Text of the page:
“Not informing the company of a potential fraud and waiting for the SEC to act is the equivalent of not calling the firefighters down the street to put out a raging fire.”

The good news for lawyers is that new rules usually make for more lawsuits. In light of these changes, employees may feel more inclined to report corporate fraud or other illicit activity to their attorneys or the SEC. In terms of empowering shareholders and individual staff, National Whistleblowers Center Executive Director Stephen M. Kohn said, “Today, investors and whistleblowers scored a major victory.”  

Whether advocate or foe of yesterday’s ruling, one thing is certain. These days, technology—specifically computers, social media, smart phones, and portable electronic devices—make smuggling whistleblowing information to your lawyer a lot easier.

So, here is a list of smart phone and tablet apps that lawyers (say, perhaps, those at Vinson & Elkins?) wish they had back in 2005.

  1. Legal Notes (The Lawyer’s Notepad) by Kavapoint LLC. This app turns your iPad into a yellow legal pad for those lengthy client meetings or late-night calls from whistleblowers. Not only can you scribble down important facts (Name: Sherron Watkins, Date: 2006, Company: Enron, Position: ex-VP), but lawyers can also time stamp their notes, password protect the information, and compile relevant court details (hearing, court, judge, location, etc).
  2. TrialPad by Saurian. Once trial is imminent, use this app to organize, manage, and annotate Adobe PDF files on the iPad. TrialPad was specifically designed for litigators to store key documents easily and quickly for electronic presentations. Created by legal professionals and trial consultants, this app allows lawyers to separate case folders to sort your most important pieces of evidence. $89.99
  3. RLTC: Evidence by Rosen LTC, inc. Another app designed for trial lawyers to organize and annotate documents and images on the iPad. Via the iPad VGA Adapter, lawyers can use Evidence to project their most valuable pieces of, well, evidence. $4.99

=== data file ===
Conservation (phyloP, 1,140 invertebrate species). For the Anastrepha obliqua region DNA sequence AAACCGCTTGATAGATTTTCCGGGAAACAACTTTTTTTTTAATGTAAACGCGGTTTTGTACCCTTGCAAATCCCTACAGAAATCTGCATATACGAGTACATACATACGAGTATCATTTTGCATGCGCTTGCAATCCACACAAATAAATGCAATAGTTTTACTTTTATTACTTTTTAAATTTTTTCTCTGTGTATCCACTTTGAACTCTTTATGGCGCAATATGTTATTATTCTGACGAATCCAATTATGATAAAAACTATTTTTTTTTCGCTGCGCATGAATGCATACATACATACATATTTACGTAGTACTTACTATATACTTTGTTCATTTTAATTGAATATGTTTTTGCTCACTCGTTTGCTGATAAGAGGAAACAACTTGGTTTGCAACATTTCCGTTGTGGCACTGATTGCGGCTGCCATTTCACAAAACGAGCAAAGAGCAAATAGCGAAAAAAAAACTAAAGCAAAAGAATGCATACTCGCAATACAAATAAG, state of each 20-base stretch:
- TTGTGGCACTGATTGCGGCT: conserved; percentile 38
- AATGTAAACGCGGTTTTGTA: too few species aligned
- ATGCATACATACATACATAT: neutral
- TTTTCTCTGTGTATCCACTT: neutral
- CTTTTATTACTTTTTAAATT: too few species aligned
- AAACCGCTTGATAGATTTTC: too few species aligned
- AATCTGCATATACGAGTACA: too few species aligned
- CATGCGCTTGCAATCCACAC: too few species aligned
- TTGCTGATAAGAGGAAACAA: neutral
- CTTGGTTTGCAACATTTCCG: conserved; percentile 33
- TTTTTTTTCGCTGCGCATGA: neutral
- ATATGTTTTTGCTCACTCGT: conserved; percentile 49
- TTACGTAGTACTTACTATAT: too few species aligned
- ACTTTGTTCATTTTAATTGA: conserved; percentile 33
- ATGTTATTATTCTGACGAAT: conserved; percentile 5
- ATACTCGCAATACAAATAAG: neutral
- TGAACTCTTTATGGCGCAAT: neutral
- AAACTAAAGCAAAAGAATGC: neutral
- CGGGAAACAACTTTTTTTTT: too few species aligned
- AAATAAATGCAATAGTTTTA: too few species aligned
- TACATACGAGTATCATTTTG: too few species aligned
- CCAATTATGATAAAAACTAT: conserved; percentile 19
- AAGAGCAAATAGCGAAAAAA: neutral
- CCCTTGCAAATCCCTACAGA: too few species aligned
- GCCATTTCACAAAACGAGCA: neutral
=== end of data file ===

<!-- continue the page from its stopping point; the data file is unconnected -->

4. Fastcase by Fastcase. For both the iPad and iPhone, Fastcase is a free legal research application, which means no more trips to the law library. With statues from fifty states and the federal government and the ability to keyword or customize your search, lawyers can visually map search results—with dual-column printing and compete citation analysis—in the palms of their hands. Fastcase has a desktop application as well, for the gadget-impaired.
  5. The Law Guide by TheLaw.com. Is your unofficial law mentor the Internet? Mine too. So consult TheLaw.com more clandestinely from your desk via its mobile app, The Law Guide. The app contains a comprehensive law dictionary, law guide containing legal discussion forums (for addressing questions like, why did Watkins do it? Will class action mean the demise of Enron?), a lawyer directory, and myriad other legal resources. If your standards for credibility require paid apps, then try Black’s Law Dictionary for $54.99, an app from West, Thomson Reuteurs business.   

In conclusion? The Government Will Pay You Big Bucks To Find The Next Madoff.  And now, in 2011, law firms can manage the fallout more efficiently.

 

-WB

See, Persuading Managing Partners To Employ Social Media.

Special thanks to http://digitaldownloadnow.info/5-ipad-apps-for-legal-professionals/

[1] http://www.nbpjobs.org/2009/03/a-list-of-famous-whistle-blowers/

[2] http://blogs.wsj.com/law/2011/05/25/corporate-america-not-totally-thrilled-with-new-whistleblower-rules/

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Google Books Settlement Denied, Judge Reinforces U.S. Copyright Protection Laws

For the first time in history, every high-school stereotype—teachers, parents, cheerleaders, football players, Trekkies, and bookworms—all want the same thing: the iPad 2. On March 11, lines of eager and diverse consumers waited the release of the new generation iPad. Though Apple has yet to release U.S. sales figures for the device, it’s easy to imagine that the number is impressive. Last year, 300,000 first generation iPads were sold the first day alone, and 500,000 thousand over the course of a week. Before salaried Apple employees could even collect their monthly paycheck, the company had sold one million units.